William F. Balistreri, MD

Disclosures

February 08, 2016

In This Article

How Safe Is Our Food?

Contaminated-food recalls in 2015 were on pace to exceed those from 2014, with bacteria discovered in everything from ice cream to spinach.[10,13] Companies in the United States recalled 3.7 million food items in the first half of 2015 because of viral or bacterial contaminants, such as Listeria and Salmonella, compared with 5.03 million in all of 2014. The 2015 tally includes several high-profile cases, including the recall of Listeria monocytogenes-tainted ice cream from Blue Bell Creameries Inc. that was linked to the deaths of three people.[13]

Other prominent recent outbreaks include the following:

E coli. As of late December 2015, an outbreak of E coli O26 (one of several types of Shiga toxin-producing) linked to Chipotle Mexican Grill had spread to nine states, affecting a total of 52 people who presumably acquired the infection between mid-October and early November 2015.[14] Chipotle temporarily closed over 40 restaurants in the Northwest because of the E coli outbreak. The CDC remained unclear as to which food item was the cause; however, the widespread nature of the outbreak seemingly implicated an ingredient that was distributed nationally.

Salmonella. The CDC investigated an outbreak of Salmonella Poona infection that began in early July 2015 and was linked to cucumbers imported from Mexico.[15] By late November 2015, 838 people from 38 states had reportedly been infected with the outbreak strain of Salmonella; 165 people were hospitalized and four deaths were reported. Of those affected, 75% were 17 years old or younger.

Hepatitis A. US federal, state, and local public health officials investigated an outbreak of foodborne, symptomatic hepatitis A virus infections.[16] Of 165 patients identified from 10 states, 42% were admitted to the hospital, two developed fulminant hepatitis, and one underwent a liver transplant; none died. Hepatitis A virus genotype IB, uncommon in America, was recovered from the specimens of 117 of the patients. Imported frozen pomegranate arils were identified as the vehicle early in the investigation by combining epidemiology (with data from several sources), genetic analysis of patient samples, and product tracing. The implicated product was imported from Turkey, where genotype IB is common. Product recalls took place, and postexposure prophylaxis with both hepatitis A virus vaccine and immunoglobulin was provided.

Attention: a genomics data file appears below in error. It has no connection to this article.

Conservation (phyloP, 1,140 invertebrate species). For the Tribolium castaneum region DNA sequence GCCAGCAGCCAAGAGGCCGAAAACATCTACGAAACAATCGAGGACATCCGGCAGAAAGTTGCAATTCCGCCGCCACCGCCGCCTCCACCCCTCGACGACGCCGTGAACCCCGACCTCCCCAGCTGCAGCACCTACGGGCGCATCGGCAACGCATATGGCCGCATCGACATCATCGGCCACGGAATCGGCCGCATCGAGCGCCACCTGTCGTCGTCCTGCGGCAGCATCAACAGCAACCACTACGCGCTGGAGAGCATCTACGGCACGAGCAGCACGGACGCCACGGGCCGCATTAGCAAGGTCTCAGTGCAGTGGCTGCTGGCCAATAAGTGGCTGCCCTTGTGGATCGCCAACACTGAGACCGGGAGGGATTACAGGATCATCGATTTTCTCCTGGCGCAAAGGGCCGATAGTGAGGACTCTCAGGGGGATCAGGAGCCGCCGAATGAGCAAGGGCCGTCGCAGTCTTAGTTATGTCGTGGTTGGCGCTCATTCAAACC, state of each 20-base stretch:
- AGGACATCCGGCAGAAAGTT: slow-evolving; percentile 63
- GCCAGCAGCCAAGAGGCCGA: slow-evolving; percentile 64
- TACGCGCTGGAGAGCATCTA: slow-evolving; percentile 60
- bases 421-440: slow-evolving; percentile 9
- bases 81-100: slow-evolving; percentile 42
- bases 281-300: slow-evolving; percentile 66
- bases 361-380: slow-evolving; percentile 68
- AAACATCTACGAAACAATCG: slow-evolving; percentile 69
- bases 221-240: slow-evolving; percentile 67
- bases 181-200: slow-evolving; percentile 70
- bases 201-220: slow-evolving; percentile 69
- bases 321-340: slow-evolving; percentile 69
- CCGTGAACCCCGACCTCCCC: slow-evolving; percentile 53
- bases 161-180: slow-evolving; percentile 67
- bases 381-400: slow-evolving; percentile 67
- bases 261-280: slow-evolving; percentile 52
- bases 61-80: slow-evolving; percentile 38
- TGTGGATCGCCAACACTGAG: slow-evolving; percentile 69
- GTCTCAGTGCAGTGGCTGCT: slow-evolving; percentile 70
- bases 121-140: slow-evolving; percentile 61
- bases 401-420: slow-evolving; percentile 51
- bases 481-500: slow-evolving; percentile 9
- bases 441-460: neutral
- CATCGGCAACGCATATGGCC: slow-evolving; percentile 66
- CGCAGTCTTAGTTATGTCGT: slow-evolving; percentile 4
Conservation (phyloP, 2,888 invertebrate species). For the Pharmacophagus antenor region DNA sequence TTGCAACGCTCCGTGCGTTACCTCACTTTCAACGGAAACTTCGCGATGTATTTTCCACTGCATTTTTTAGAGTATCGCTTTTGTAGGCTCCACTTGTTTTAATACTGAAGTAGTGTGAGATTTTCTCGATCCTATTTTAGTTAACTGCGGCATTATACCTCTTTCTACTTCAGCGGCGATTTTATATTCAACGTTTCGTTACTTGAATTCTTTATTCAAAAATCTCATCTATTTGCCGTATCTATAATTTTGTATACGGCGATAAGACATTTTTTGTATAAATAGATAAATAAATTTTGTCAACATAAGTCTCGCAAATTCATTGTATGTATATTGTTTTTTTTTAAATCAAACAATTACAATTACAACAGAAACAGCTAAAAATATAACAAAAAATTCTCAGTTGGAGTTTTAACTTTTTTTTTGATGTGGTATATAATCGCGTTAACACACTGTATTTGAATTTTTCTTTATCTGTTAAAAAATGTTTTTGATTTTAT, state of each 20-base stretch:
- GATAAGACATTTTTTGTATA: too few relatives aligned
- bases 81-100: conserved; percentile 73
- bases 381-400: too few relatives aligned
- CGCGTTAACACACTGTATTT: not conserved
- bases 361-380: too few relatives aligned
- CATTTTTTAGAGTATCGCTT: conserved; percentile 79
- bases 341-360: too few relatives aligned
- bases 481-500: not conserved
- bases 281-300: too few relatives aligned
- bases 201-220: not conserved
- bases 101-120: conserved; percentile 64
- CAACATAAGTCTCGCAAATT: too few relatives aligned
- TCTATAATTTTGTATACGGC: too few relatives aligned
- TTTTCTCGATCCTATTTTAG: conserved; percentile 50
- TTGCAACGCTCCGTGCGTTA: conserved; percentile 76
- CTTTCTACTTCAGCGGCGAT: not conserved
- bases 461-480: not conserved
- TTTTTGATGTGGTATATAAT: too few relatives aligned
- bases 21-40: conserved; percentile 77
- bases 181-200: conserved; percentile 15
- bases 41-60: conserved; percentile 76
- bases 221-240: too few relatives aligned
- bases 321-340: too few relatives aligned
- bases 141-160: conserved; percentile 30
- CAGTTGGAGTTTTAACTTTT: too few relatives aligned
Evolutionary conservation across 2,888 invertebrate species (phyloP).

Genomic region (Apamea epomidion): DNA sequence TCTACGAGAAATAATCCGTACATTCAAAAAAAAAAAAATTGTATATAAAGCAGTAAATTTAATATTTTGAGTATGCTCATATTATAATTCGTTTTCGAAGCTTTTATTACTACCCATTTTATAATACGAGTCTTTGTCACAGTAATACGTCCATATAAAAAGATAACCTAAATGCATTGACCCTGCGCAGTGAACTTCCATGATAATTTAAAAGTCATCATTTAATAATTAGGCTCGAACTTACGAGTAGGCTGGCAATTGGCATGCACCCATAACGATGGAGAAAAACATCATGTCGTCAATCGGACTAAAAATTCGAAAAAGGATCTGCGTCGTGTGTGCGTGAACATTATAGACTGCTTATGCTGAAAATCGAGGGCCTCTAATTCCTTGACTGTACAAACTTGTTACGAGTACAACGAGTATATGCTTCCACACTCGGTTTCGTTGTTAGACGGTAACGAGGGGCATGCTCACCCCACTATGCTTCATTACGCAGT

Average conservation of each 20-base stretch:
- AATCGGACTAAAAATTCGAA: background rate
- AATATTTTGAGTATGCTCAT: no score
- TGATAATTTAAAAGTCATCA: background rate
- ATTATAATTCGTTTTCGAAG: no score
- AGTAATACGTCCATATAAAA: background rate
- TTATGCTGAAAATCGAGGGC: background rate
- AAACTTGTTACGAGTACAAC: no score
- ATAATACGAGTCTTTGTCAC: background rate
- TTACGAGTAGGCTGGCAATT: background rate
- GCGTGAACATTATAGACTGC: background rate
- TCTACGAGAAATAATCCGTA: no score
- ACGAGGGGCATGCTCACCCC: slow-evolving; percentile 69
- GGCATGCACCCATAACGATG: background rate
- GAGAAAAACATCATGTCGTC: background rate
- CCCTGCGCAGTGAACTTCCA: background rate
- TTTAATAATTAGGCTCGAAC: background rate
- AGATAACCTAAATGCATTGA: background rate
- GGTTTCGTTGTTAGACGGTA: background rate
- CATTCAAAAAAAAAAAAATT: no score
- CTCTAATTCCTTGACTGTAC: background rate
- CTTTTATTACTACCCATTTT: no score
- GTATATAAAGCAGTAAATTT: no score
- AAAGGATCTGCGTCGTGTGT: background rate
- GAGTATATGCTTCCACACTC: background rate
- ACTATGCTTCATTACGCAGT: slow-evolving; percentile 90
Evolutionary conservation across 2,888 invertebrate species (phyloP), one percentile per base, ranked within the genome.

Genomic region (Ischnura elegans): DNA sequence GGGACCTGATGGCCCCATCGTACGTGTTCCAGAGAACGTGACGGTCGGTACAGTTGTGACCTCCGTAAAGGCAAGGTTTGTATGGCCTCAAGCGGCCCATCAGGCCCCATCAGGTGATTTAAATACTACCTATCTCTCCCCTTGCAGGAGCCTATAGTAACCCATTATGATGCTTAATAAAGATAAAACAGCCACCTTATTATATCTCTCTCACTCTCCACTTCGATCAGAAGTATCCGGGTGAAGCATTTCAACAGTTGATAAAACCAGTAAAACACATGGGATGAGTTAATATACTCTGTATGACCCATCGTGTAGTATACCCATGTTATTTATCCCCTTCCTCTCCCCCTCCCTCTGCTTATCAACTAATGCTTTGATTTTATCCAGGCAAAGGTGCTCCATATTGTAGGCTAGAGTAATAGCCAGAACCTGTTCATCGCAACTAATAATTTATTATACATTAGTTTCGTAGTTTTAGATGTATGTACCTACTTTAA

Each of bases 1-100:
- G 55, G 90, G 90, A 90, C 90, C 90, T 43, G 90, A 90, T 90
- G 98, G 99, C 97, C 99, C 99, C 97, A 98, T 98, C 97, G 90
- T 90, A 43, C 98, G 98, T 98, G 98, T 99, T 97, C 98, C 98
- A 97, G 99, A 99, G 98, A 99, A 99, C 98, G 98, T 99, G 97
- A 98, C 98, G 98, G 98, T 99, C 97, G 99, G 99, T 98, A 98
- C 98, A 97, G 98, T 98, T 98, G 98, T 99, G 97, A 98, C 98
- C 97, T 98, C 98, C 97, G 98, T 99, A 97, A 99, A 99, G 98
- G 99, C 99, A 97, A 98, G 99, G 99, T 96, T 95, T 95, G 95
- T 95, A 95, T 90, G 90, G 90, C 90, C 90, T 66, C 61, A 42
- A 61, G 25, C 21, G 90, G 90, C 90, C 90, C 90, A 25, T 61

The FDA Outbreaks: Investigation, Response & Evaluation, the United States Department of Agriculture (USDA) Food Safety and Inspection Service (FSIS), and Food Safety News report similar foodborne illness. In fact, Food Safety News recently compiled a list of the 10 most harmful US outbreaks of 2015.[17] While single-source outbreaks such as these are common, the majority do not generate the same degree of widespread publicity.

Where's the (Safe) Beef?

Ground beef can easily harbor dangerous bacteria and is a food item frequently implicated in foodborne illness. Serious outbreaks—such as the Jack in the Box cases in 1993, when 700 people were sickened and four children died after eating tainted hamburgers—changed perception and awareness of E coli O157.[18] Unfortunately, outbreaks continue to this day. Tons of ground beef and steak destined for restaurants and other food-service operations are recalled because of possible contamination with toxigenic E coli O157:H7.[19,20,21]

A recent Consumer Reports investigation found that between 2003 and 2012, 1144 individuals developed diarrheal illnesses after ingesting beef contaminated with E coli O157; 316 were hospitalized and five people died.[19,20] To test the current safety of our beef, Consumer Reports staff members went to 103 grocery, big-box, and natural food stores in 26 cities across the country to buy and test 458 pounds of ground beef (the equivalent of 1832 quarter-pounders). They sought the five common types of bacteria found on beef—Clostridium perfringens, E coli (including O157 and six other toxin-producing strains), Enterococcus, Salmonella, and Staphylococcus aureus. They found that all 458 pounds of beef examined contained bacteria that signified fecal contamination. Although the beef did not contain Shiga-toxin-producing E coli, Salmonella was present in 1% of the samples, approximately 20% of the meat contained C perfringens, and approximately 10% of the samples had a strain of S aureus bacteria. One of their most significant findings was that beef from conventionally raised cows was more likely to harbor pathogenic bacteria, as well as bacteria resistant to antibiotics, than beef from sustainably raised cows that spent their lives in a pasture.

The report states that the USDA performance standards regarding the level of contaminants considered safe are too lax. The USDA allows beef to have Salmonella in up to 7.5% of samples. Consumer Reports investigators propose that this level should be considered as an "adulterant," which would restrict it further. They also made a plea for industry to more stringently restrict the use of antibiotics for cattle, which contributes to development of antibiotic-resistant bacteria. The report concludes that, "until then, consumers should play it safe by making certain hamburgers are cooked to 160 degrees."[19,20]

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